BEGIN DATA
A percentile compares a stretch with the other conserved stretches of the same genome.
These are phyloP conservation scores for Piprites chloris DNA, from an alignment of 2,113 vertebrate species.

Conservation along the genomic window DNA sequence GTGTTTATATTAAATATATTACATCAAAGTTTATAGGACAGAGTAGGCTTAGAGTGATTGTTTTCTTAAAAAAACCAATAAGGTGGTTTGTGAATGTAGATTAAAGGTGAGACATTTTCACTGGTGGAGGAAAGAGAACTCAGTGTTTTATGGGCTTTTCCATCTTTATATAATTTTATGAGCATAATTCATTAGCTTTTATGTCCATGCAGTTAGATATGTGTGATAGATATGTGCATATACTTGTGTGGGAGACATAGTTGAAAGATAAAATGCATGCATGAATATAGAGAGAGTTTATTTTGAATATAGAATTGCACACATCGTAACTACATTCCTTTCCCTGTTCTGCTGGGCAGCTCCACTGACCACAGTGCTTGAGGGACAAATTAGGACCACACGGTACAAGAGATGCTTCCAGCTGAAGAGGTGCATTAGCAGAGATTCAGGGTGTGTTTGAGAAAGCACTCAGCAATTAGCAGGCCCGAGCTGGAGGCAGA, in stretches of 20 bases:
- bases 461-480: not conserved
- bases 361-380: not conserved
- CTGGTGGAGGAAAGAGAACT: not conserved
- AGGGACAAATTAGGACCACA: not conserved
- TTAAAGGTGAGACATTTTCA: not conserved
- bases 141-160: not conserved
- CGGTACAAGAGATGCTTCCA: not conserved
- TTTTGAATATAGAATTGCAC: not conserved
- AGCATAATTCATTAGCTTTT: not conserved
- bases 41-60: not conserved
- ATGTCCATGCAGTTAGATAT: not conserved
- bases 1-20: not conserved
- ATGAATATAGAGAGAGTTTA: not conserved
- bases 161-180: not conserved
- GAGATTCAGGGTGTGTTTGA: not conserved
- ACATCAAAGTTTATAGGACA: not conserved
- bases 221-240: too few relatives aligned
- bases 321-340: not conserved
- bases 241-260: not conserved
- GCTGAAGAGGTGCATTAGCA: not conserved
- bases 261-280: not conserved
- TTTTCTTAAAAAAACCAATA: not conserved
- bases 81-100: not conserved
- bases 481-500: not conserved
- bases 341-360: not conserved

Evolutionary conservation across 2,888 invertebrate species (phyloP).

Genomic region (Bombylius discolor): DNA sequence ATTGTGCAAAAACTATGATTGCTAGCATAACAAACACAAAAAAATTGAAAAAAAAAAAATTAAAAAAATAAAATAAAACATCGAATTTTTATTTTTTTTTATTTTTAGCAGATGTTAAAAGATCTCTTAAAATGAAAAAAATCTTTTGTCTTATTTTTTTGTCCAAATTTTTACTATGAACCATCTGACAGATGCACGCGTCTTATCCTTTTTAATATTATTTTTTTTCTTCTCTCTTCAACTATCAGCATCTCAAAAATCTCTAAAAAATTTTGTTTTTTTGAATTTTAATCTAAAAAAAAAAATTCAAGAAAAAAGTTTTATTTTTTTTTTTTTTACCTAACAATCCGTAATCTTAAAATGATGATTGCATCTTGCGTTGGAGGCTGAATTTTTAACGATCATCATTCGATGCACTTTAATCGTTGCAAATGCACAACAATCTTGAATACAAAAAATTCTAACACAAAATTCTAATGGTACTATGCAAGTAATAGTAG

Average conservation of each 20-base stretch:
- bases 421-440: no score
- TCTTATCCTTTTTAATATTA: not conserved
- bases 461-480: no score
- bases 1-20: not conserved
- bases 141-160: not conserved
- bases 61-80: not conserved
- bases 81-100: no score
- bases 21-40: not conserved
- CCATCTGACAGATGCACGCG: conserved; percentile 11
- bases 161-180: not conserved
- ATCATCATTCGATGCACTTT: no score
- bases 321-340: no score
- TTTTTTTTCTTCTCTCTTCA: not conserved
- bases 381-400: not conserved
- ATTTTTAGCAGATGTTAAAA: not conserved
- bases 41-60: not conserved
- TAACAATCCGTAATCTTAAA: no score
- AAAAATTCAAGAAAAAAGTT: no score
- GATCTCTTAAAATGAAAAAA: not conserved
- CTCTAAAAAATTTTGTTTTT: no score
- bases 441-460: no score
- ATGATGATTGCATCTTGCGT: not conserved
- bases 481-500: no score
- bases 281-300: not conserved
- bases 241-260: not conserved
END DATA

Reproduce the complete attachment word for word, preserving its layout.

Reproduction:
A percentile compares a stretch with the other conserved stretches of the same genome.
These are phyloP conservation scores for Piprites chloris DNA, from an alignment of 2,113 vertebrate species.

Conservation along the genomic window DNA sequence GTGTTTATATTAAATATATTACATCAAAGTTTATAGGACAGAGTAGGCTTAGAGTGATTGTTTTCTTAAAAAAACCAATAAGGTGGTTTGTGAATGTAGATTAAAGGTGAGACATTTTCACTGGTGGAGGAAAGAGAACTCAGTGTTTTATGGGCTTTTCCATCTTTATATAATTTTATGAGCATAATTCATTAGCTTTTATGTCCATGCAGTTAGATATGTGTGATAGATATGTGCATATACTTGTGTGGGAGACATAGTTGAAAGATAAAATGCATGCATGAATATAGAGAGAGTTTATTTTGAATATAGAATTGCACACATCGTAACTACATTCCTTTCCCTGTTCTGCTGGGCAGCTCCACTGACCACAGTGCTTGAGGGACAAATTAGGACCACACGGTACAAGAGATGCTTCCAGCTGAAGAGGTGCATTAGCAGAGATTCAGGGTGTGTTTGAGAAAGCACTCAGCAATTAGCAGGCCCGAGCTGGAGGCAGA, in stretches of 20 bases:
- bases 461-480: not conserved
- bases 361-380: not conserved
- CTGGTGGAGGAAAGAGAACT: not conserved
- AGGGACAAATTAGGACCACA: not conserved
- TTAAAGGTGAGACATTTTCA: not conserved
- bases 141-160: not conserved
- CGGTACAAGAGATGCTTCCA: not conserved
- TTTTGAATATAGAATTGCAC: not conserved
- AGCATAATTCATTAGCTTTT: not conserved
- bases 41-60: not conserved
- ATGTCCATGCAGTTAGATAT: not conserved
- bases 1-20: not conserved
- ATGAATATAGAGAGAGTTTA: not conserved
- bases 161-180: not conserved
- GAGATTCAGGGTGTGTTTGA: not conserved
- ACATCAAAGTTTATAGGACA: not conserved
- bases 221-240: too few relatives aligned
- bases 321-340: not conserved
- bases 241-260: not conserved
- GCTGAAGAGGTGCATTAGCA: not conserved
- bases 261-280: not conserved
- TTTTCTTAAAAAAACCAATA: not conserved
- bases 81-100: not conserved
- bases 481-500: not conserved
- bases 341-360: not conserved

Evolutionary conservation across 2,888 invertebrate species (phyloP).

Genomic region (Bombylius discolor): DNA sequence ATTGTGCAAAAACTATGATTGCTAGCATAACAAACACAAAAAAATTGAAAAAAAAAAAATTAAAAAAATAAAATAAAACATCGAATTTTTATTTTTTTTTATTTTTAGCAGATGTTAAAAGATCTCTTAAAATGAAAAAAATCTTTTGTCTTATTTTTTTGTCCAAATTTTTACTATGAACCATCTGACAGATGCACGCGTCTTATCCTTTTTAATATTATTTTTTTTCTTCTCTCTTCAACTATCAGCATCTCAAAAATCTCTAAAAAATTTTGTTTTTTTGAATTTTAATCTAAAAAAAAAAATTCAAGAAAAAAGTTTTATTTTTTTTTTTTTTACCTAACAATCCGTAATCTTAAAATGATGATTGCATCTTGCGTTGGAGGCTGAATTTTTAACGATCATCATTCGATGCACTTTAATCGTTGCAAATGCACAACAATCTTGAATACAAAAAATTCTAACACAAAATTCTAATGGTACTATGCAAGTAATAGTAG

Average conservation of each 20-base stretch:
- bases 421-440: no score
- TCTTATCCTTTTTAATATTA: not conserved
- bases 461-480: no score
- bases 1-20: not conserved
- bases 141-160: not conserved
- bases 61-80: not conserved
- bases 81-100: no score
- bases 21-40: not conserved
- CCATCTGACAGATGCACGCG: conserved; percentile 11
- bases 161-180: not conserved
- ATCATCATTCGATGCACTTT: no score
- bases 321-340: no score
- TTTTTTTTCTTCTCTCTTCA: not conserved
- bases 381-400: not conserved
- ATTTTTAGCAGATGTTAAAA: not conserved
- bases 41-60: not conserved
- TAACAATCCGTAATCTTAAA: no score
- AAAAATTCAAGAAAAAAGTT: no score
- GATCTCTTAAAATGAAAAAA: not conserved
- CTCTAAAAAATTTTGTTTTT: no score
- bases 441-460: no score
- ATGATGATTGCATCTTGCGT: not conserved
- bases 481-500: no score
- bases 281-300: not conserved
- bases 241-260: not conserved